In Glastonbury Forest, the priest who communicates with the trees

reportage“Forest advocates” (4/6). In southwest England, Penny Billington enshrines the traditional rituals and legends associated with trees to which she is enshrined respect and appreciation.

Near an old English monastery in ruins stands, for more than a thousand years, a yew. Sacred tree among the Celts, today it is a protected species in the UK. Majestic, majestic, its trunk is so thick that a sudden crack splits it from top to bottom. Its branches look like multiple arms twisted, ready to capture the first wayfarer. We approach, and then we jump: a faint noise comes from the tree. Slowly extracting himself from the cavity of giant conifers, a man appears sleepy. The scene makes the English priestess Penny Billington smile: “Ah yes, it is not uncommon to fall asleep in the trees here! Many of us have a very physical relationship with the surrounding nature.”

Benny Billington at Comp Hill Wood, June 10, 2022.

Here is Glastonbury, a small town in southwest England famous for its music festival, which has been gathering a huge crowd since 1970. Returning hippies wander the Central Street shops selling incense, gems, magical objects or esoteric books. “Glastonbury is sacred. When I first came here in the early seventies, I was immediately drawn to the mysterious power that emanates from the city.”And the He remembers the priest, the big black hat and glasses, the walking stick in his hand.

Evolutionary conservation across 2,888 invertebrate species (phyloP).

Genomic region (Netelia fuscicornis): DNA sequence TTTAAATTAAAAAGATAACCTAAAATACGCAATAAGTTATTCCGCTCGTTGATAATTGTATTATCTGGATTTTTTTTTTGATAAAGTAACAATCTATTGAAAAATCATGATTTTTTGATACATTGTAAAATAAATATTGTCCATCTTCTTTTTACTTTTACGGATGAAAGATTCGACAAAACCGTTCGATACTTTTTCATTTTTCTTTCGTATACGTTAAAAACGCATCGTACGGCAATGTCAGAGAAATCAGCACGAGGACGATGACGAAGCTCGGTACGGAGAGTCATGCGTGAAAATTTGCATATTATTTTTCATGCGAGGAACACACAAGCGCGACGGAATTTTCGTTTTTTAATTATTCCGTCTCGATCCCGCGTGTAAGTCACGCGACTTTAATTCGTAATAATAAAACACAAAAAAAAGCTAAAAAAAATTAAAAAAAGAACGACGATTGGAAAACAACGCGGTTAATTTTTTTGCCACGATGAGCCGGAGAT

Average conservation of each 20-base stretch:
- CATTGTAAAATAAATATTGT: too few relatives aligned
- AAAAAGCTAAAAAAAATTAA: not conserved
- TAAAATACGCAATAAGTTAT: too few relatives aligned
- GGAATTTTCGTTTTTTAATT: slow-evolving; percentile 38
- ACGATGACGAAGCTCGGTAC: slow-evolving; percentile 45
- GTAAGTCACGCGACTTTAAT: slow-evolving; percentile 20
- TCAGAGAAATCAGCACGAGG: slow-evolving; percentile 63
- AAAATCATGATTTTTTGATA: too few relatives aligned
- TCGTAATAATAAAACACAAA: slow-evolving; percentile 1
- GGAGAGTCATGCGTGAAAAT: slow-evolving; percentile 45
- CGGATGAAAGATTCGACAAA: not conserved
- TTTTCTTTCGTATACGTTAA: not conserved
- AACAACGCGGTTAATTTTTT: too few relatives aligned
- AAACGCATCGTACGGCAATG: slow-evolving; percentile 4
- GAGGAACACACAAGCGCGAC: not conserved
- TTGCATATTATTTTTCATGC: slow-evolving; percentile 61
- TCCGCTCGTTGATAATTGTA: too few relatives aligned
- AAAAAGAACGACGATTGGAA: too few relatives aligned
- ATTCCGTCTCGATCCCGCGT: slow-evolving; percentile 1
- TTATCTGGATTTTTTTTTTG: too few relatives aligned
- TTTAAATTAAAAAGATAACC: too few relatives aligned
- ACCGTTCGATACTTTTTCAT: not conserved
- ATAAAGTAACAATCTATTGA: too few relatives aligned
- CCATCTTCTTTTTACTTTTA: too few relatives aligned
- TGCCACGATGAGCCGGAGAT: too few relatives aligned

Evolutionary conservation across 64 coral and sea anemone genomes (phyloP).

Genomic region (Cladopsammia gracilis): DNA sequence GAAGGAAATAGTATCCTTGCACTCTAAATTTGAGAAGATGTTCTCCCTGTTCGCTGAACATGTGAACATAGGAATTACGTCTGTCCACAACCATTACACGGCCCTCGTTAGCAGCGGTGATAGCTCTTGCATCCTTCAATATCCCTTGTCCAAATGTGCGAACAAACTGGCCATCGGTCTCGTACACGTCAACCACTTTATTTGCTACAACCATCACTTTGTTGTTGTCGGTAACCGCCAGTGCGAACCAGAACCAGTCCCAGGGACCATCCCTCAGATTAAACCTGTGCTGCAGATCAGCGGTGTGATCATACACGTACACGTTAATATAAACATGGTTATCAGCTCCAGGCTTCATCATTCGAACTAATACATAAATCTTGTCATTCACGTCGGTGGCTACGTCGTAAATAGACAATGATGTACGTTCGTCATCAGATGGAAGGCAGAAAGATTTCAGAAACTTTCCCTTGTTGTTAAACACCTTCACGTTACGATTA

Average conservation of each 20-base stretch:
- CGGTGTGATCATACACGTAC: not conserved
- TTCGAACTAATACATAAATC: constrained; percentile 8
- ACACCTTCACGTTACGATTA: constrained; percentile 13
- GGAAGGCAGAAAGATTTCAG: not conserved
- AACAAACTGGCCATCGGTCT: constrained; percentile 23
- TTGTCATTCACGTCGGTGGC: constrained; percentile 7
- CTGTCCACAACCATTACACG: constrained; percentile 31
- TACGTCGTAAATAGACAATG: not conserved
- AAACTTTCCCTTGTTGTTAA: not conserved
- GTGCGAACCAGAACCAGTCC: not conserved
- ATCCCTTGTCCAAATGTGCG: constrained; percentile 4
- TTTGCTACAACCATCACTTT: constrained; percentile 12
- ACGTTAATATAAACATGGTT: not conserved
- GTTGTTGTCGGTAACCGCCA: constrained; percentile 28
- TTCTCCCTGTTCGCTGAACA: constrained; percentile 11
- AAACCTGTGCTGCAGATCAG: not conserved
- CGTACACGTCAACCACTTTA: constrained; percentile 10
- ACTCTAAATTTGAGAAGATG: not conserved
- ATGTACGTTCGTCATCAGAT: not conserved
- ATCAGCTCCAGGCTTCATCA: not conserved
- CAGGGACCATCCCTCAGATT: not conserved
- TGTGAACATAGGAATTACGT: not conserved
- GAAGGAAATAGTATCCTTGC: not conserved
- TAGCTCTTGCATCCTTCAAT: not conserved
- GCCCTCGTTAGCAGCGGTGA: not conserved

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In this city in the county of Somerset, different religions and spiritualities intersect, from Christianity to paganism, including Kurdish and occultism. Dion Fortune, author of occultism, named the city “English Jerusalem”. For many, Glastonbury above all embodies Avalon, the mythical Celtic island where legendary King Arthur is said to rest, not far from the millennium yew. Perched on a hill that dominates the city, the mysterious Tower of Tours nurtures local legends; At the foot of this medieval monument, great priestly ceremonies are held throughout the year. Officially recognized as a religion since 2010 in the UK, this spiritual movement, close to nature, is currently experiencing a resurgence in Europe.

The forest was a place of life and contemplation where priests practiced meditation, ceremonies, and ceremonies. With their strong association with the botanical world, they were precursors” – Benny Billington, Priestess

Fifteen years ago, when she ended her career as an English teacher, Benny Billington logically moved to Glastonbury with her family. “Free and available, I could invest myself in my search for spirituality, and so I went through the three stages of the priest’s path, the poet’s path, the oval and finally the priest”explains the person who has since developed a strong and sensitive relationship with trees.

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